Spirit Rock Meditation Center is dedicated to the teachings of the Buddha. We provide silent meditation retreats, as well as classes, trainings, and Dharma study.
Kagyu Milo Guru Stupa, El Rito
About a quarter of a mile off NM Highway 522, which stretches from Taos toward the Colorado border, stands Kagyu Mila Guru Stupa, thirtyeight feet tall and clearly visible, an unexpected architectural jewel set close to the foot of the Sangre de Cristo Mountains in El Rito.
From 1992 to 1995, a handful of families living six miles north of the mining town of Questa gathered every Saturday morning to build the stupa. At an attitude of 8,ooo feet, work is possible only from April to November. And almost every Saturday during these months, Lama Dorje and a few Santa Fe students made the two-and-a-half-hour drive to El Rito, bringing plans for the next phase of construction, strong arms, and a generous supply of doughnuts and Gatorade.
Land, donations, and volunteer labor came primarily from students of the late meditation teacher Herman Rednick, whose teachings blended Eastern and Western meditation concepts. Lama Karma Dorje provided inspiration, guidance, and constant supervision of the project.
At the suggestion of children in the community, an inside shrine room was included in the plans for Kagyu Mila Guru Stupa. Cynthia Moku, art director at Naropa Institute in Boulder, who had helped direct painting of the deities in the shrine room at the stupa in Santa Fe, designed and oversaw the painting of the Kagyu Mila Guru shrine room. In the small chamber, nearly human-size representations of Chenrezig and Tara rise before the meditator with a sense of immediacy. Every detail seems to enliven the walls with a tangible spiritual presence.
In June 1995, students finished details on the stupa before the arrival of the six-year-old Tsogya Gyaltso Rinpoche and V. V. Bokar Rinpoche for the consecration. The following year, Lama Karma Chodrak, an associate and friend of Lama Dorje, arrived from India to join the community as its resident lama.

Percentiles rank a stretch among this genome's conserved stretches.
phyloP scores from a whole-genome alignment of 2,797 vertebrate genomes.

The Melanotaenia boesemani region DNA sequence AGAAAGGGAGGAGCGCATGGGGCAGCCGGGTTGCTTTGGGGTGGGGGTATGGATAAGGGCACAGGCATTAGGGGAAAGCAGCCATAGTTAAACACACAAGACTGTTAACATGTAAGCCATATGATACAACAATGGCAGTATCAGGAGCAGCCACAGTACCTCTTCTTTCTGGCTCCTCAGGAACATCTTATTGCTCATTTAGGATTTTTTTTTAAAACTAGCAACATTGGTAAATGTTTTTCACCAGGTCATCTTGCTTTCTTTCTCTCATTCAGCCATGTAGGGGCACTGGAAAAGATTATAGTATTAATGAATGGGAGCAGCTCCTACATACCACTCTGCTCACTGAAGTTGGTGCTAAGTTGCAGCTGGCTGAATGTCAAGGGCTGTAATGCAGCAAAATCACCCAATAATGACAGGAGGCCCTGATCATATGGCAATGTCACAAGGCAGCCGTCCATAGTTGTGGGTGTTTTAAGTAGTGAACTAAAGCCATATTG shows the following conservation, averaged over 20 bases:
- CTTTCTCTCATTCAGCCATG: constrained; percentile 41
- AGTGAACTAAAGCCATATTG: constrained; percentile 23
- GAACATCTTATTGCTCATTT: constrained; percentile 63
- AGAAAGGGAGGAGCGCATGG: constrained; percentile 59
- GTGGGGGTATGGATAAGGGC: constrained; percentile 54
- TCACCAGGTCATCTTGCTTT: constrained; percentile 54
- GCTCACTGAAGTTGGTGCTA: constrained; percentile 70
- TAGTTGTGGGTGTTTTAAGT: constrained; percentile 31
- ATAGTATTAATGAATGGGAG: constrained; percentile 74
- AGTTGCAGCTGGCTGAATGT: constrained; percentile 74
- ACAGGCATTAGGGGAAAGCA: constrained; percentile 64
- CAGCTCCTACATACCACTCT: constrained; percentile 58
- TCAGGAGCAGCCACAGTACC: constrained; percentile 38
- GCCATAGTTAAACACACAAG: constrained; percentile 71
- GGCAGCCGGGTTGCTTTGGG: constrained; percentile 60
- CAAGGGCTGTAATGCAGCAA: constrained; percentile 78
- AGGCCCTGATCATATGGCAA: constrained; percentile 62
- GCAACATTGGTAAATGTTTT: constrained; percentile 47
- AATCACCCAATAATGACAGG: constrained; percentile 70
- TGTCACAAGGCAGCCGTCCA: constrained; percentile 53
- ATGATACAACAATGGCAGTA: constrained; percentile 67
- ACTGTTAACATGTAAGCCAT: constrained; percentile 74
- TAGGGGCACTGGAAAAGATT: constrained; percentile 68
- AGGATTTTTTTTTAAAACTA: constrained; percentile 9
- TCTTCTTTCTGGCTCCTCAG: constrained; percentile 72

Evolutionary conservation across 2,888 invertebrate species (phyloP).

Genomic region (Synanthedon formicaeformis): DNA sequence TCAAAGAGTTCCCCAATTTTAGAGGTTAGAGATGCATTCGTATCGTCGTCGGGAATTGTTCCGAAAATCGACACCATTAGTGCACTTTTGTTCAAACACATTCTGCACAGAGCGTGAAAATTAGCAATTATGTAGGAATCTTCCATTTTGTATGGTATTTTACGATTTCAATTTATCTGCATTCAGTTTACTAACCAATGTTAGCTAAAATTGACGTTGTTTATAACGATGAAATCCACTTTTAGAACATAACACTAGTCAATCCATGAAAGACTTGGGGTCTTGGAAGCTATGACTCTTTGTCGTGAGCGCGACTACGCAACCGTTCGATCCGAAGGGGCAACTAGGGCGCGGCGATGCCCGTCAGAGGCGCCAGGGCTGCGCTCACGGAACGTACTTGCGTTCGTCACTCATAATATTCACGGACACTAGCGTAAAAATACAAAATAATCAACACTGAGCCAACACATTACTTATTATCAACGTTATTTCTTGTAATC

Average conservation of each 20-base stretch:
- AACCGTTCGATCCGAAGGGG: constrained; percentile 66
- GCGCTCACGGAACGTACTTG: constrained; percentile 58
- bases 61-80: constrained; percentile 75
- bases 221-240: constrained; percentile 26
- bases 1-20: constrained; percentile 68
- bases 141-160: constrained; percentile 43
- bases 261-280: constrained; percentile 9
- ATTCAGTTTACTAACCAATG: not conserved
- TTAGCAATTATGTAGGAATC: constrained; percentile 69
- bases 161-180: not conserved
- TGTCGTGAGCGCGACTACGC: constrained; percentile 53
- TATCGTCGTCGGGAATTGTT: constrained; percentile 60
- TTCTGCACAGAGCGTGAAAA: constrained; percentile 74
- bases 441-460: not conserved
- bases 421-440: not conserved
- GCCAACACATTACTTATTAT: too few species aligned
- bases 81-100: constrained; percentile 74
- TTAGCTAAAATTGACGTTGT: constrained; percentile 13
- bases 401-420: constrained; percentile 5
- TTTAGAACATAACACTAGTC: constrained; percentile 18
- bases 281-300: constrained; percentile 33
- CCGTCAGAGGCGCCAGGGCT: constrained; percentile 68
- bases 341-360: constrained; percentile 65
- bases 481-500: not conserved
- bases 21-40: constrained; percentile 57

Tashi Gomang Stupa, Crestone, Colorado
Five miles south of Crestone, Colorado, high in the Sangre de Cristo Mountains and surveying the San Luis valley, stands the forty-one-foot-high Tashi Gomang Stupa, "stupa of many auspicious doors," commemorating the moment when the Buddha first turned the wheel of the dharma.
His Holiness the Sixteenth Karmapa, who in 1980 owned 200 acres in the Crestone area, envisioned a Tibetan medical college for this area as well as a monastery with three-year retreat facilities. In 1988, Crestone dharma students received a letter from His Eminence Jamgon Kongtrul Rinpoche suggesting that they begin with the construction of a stupa. Due to its remote location, in an area lacking electricity and running water, and the need to build a "floating" foundation, the construction proved expensive and lengthy. Students spent five years and more than $10,000 making the hundred-thousand tsa-tsas required for the bumpa alone.
Here, too, a combination of volunteer labor and generous donations brought the stupa to completion. Kyenpo Karsar Rinpoche and Bardor Tulku Rinpoche of Woodstock, New York, directed construction, and on July 6, 1996, Bokar Rinpoche consecrated Tashi Gomang.
No-Name Stupa, Albuquerque
Rarely does a visitor to a national park have the opportunity to brush past a relic of the great Tibetan Guru Padmasambhava. But at Petroglyph National Park in Albuquerque, strollers may encounter a stupa. Consecrated by lamas and containing the many traditional objects that help make a stupa sacred, this stupa has no name. It is not advertised or even acknowledged by officials at the park's visitor center.
The National Park Service in 1990 began acquiring the property of Harold Cohen and Arriam Emery as part of Petroglyph National Park, established to preserve the Native American rock art chipped into volcanic stones there. The move came six months after the consecration of the ten-foot-high stupa, which had taken Cohen and Emery eleven years to build on their property. According to Cohen and Emory, they lost their home and their battle to retain the stupa. Money they had saved for a future Padmasambhava Center was spent in litigation.
Lama Rinchen Thuntsok of Nepal, who had aided the couple in building the stupa and had consecrated this Nyingmapa bodhisattva-style stupa in 1989, advised them to view the process as a lesson in impermanence and suggested they build a larger stupa. The park service maintains that the stupa has been moved off what is now park land, but Cohen and Emery hope public opinion will influence park service officials to protect and preserve the stupa.
Anna Racicot is a writer living in Questa, New Mexico.
Image 1: Building a monument to enlightenment: The consecration of Tashi Gomang Stupa near Crestone, Cololorado. ©J.D. Marston
Image 2: ©Anna Christine Hansen
Image 3: ©Anna Christine Hansen
Image 4: ©Anna Christine Hansen
Image 5: ©Anna Christine Hansen
Image 6: ©Steve Racicot
Image 7: ©Anna Christine Hansen
Image 8: ©Michael Walsh
Image 9: ©Yvonne Schmidt